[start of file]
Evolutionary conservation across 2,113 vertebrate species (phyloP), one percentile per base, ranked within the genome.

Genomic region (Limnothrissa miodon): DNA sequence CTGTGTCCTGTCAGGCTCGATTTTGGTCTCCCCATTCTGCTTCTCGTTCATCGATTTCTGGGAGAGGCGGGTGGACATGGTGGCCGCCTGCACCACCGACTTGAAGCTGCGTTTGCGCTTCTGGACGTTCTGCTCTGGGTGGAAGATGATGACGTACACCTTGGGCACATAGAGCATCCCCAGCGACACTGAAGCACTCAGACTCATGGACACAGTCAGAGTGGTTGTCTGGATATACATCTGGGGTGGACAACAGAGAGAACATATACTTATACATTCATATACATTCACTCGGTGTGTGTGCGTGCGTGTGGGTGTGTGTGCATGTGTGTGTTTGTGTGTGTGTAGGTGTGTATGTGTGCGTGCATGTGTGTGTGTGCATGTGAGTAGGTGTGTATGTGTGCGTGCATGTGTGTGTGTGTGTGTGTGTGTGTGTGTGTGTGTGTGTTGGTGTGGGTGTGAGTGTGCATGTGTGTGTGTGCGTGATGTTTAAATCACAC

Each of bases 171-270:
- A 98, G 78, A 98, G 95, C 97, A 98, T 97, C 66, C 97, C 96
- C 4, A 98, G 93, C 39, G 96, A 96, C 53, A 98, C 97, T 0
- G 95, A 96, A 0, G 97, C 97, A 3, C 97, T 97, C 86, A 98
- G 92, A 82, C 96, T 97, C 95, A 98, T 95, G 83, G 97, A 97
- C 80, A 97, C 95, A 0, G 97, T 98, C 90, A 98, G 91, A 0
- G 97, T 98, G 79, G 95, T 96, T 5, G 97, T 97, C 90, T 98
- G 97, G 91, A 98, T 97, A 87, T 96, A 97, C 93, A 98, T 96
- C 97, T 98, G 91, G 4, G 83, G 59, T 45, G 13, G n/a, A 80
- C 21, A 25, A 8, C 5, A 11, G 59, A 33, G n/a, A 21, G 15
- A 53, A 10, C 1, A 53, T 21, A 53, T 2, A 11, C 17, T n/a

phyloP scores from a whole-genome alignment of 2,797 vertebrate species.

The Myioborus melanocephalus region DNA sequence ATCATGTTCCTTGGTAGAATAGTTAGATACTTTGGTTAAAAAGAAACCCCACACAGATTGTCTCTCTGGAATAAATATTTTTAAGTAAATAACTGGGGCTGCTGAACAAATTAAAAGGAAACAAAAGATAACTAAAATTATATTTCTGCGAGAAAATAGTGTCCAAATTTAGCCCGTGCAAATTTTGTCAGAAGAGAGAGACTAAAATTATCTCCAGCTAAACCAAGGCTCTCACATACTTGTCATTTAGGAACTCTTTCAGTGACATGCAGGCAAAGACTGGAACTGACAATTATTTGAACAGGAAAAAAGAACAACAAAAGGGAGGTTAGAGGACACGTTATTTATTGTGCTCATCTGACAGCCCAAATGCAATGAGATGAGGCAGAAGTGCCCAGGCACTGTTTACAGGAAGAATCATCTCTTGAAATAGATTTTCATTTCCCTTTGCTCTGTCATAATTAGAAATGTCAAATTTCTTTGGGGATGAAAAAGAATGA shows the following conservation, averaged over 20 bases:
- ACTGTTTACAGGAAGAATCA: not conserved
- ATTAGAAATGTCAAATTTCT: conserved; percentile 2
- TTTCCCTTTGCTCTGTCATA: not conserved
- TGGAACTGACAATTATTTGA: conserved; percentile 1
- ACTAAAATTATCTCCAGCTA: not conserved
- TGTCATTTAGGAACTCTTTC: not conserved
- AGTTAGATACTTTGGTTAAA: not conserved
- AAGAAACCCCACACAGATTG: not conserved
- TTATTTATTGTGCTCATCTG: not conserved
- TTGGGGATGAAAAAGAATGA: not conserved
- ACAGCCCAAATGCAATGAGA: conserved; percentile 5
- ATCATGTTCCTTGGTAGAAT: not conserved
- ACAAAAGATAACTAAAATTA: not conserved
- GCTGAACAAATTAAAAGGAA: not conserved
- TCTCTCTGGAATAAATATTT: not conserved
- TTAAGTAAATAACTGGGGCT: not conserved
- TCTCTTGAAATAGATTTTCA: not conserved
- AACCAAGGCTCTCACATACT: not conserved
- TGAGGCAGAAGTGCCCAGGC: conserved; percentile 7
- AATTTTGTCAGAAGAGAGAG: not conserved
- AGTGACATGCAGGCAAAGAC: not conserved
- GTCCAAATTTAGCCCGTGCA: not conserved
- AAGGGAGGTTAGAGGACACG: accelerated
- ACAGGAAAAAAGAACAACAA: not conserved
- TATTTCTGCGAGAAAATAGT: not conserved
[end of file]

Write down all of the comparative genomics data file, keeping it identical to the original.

Evolutionary conservation across 2,113 vertebrate species (phyloP), one percentile per base, ranked within the genome.

Genomic region (Limnothrissa miodon): DNA sequence CTGTGTCCTGTCAGGCTCGATTTTGGTCTCCCCATTCTGCTTCTCGTTCATCGATTTCTGGGAGAGGCGGGTGGACATGGTGGCCGCCTGCACCACCGACTTGAAGCTGCGTTTGCGCTTCTGGACGTTCTGCTCTGGGTGGAAGATGATGACGTACACCTTGGGCACATAGAGCATCCCCAGCGACACTGAAGCACTCAGACTCATGGACACAGTCAGAGTGGTTGTCTGGATATACATCTGGGGTGGACAACAGAGAGAACATATACTTATACATTCATATACATTCACTCGGTGTGTGTGCGTGCGTGTGGGTGTGTGTGCATGTGTGTGTTTGTGTGTGTGTAGGTGTGTATGTGTGCGTGCATGTGTGTGTGTGCATGTGAGTAGGTGTGTATGTGTGCGTGCATGTGTGTGTGTGTGTGTGTGTGTGTGTGTGTGTGTGTGTTGGTGTGGGTGTGAGTGTGCATGTGTGTGTGTGCGTGATGTTTAAATCACAC

Each of bases 171-270:
- A 98, G 78, A 98, G 95, C 97, A 98, T 97, C 66, C 97, C 96
- C 4, A 98, G 93, C 39, G 96, A 96, C 53, A 98, C 97, T 0
- G 95, A 96, A 0, G 97, C 97, A 3, C 97, T 97, C 86, A 98
- G 92, A 82, C 96, T 97, C 95, A 98, T 95, G 83, G 97, A 97
- C 80, A 97, C 95, A 0, G 97, T 98, C 90, A 98, G 91, A 0
- G 97, T 98, G 79, G 95, T 96, T 5, G 97, T 97, C 90, T 98
- G 97, G 91, A 98, T 97, A 87, T 96, A 97, C 93, A 98, T 96
- C 97, T 98, G 91, G 4, G 83, G 59, T 45, G 13, G n/a, A 80
- C 21, A 25, A 8, C 5, A 11, G 59, A 33, G n/a, A 21, G 15
- A 53, A 10, C 1, A 53, T 21, A 53, T 2, A 11, C 17, T n/a

phyloP scores from a whole-genome alignment of 2,797 vertebrate species.

The Myioborus melanocephalus region DNA sequence ATCATGTTCCTTGGTAGAATAGTTAGATACTTTGGTTAAAAAGAAACCCCACACAGATTGTCTCTCTGGAATAAATATTTTTAAGTAAATAACTGGGGCTGCTGAACAAATTAAAAGGAAACAAAAGATAACTAAAATTATATTTCTGCGAGAAAATAGTGTCCAAATTTAGCCCGTGCAAATTTTGTCAGAAGAGAGAGACTAAAATTATCTCCAGCTAAACCAAGGCTCTCACATACTTGTCATTTAGGAACTCTTTCAGTGACATGCAGGCAAAGACTGGAACTGACAATTATTTGAACAGGAAAAAAGAACAACAAAAGGGAGGTTAGAGGACACGTTATTTATTGTGCTCATCTGACAGCCCAAATGCAATGAGATGAGGCAGAAGTGCCCAGGCACTGTTTACAGGAAGAATCATCTCTTGAAATAGATTTTCATTTCCCTTTGCTCTGTCATAATTAGAAATGTCAAATTTCTTTGGGGATGAAAAAGAATGA shows the following conservation, averaged over 20 bases:
- ACTGTTTACAGGAAGAATCA: not conserved
- ATTAGAAATGTCAAATTTCT: conserved; percentile 2
- TTTCCCTTTGCTCTGTCATA: not conserved
- TGGAACTGACAATTATTTGA: conserved; percentile 1
- ACTAAAATTATCTCCAGCTA: not conserved
- TGTCATTTAGGAACTCTTTC: not conserved
- AGTTAGATACTTTGGTTAAA: not conserved
- AAGAAACCCCACACAGATTG: not conserved
- TTATTTATTGTGCTCATCTG: not conserved
- TTGGGGATGAAAAAGAATGA: not conserved
- ACAGCCCAAATGCAATGAGA: conserved; percentile 5
- ATCATGTTCCTTGGTAGAAT: not conserved
- ACAAAAGATAACTAAAATTA: not conserved
- GCTGAACAAATTAAAAGGAA: not conserved
- TCTCTCTGGAATAAATATTT: not conserved
- TTAAGTAAATAACTGGGGCT: not conserved
- TCTCTTGAAATAGATTTTCA: not conserved
- AACCAAGGCTCTCACATACT: not conserved
- TGAGGCAGAAGTGCCCAGGC: conserved; percentile 7
- AATTTTGTCAGAAGAGAGAG: not conserved
- AGTGACATGCAGGCAAAGAC: not conserved
- GTCCAAATTTAGCCCGTGCA: not conserved
- AAGGGAGGTTAGAGGACACG: accelerated
- ACAGGAAAAAAGAACAACAA: not conserved
- TATTTCTGCGAGAAAATAGT: not conserved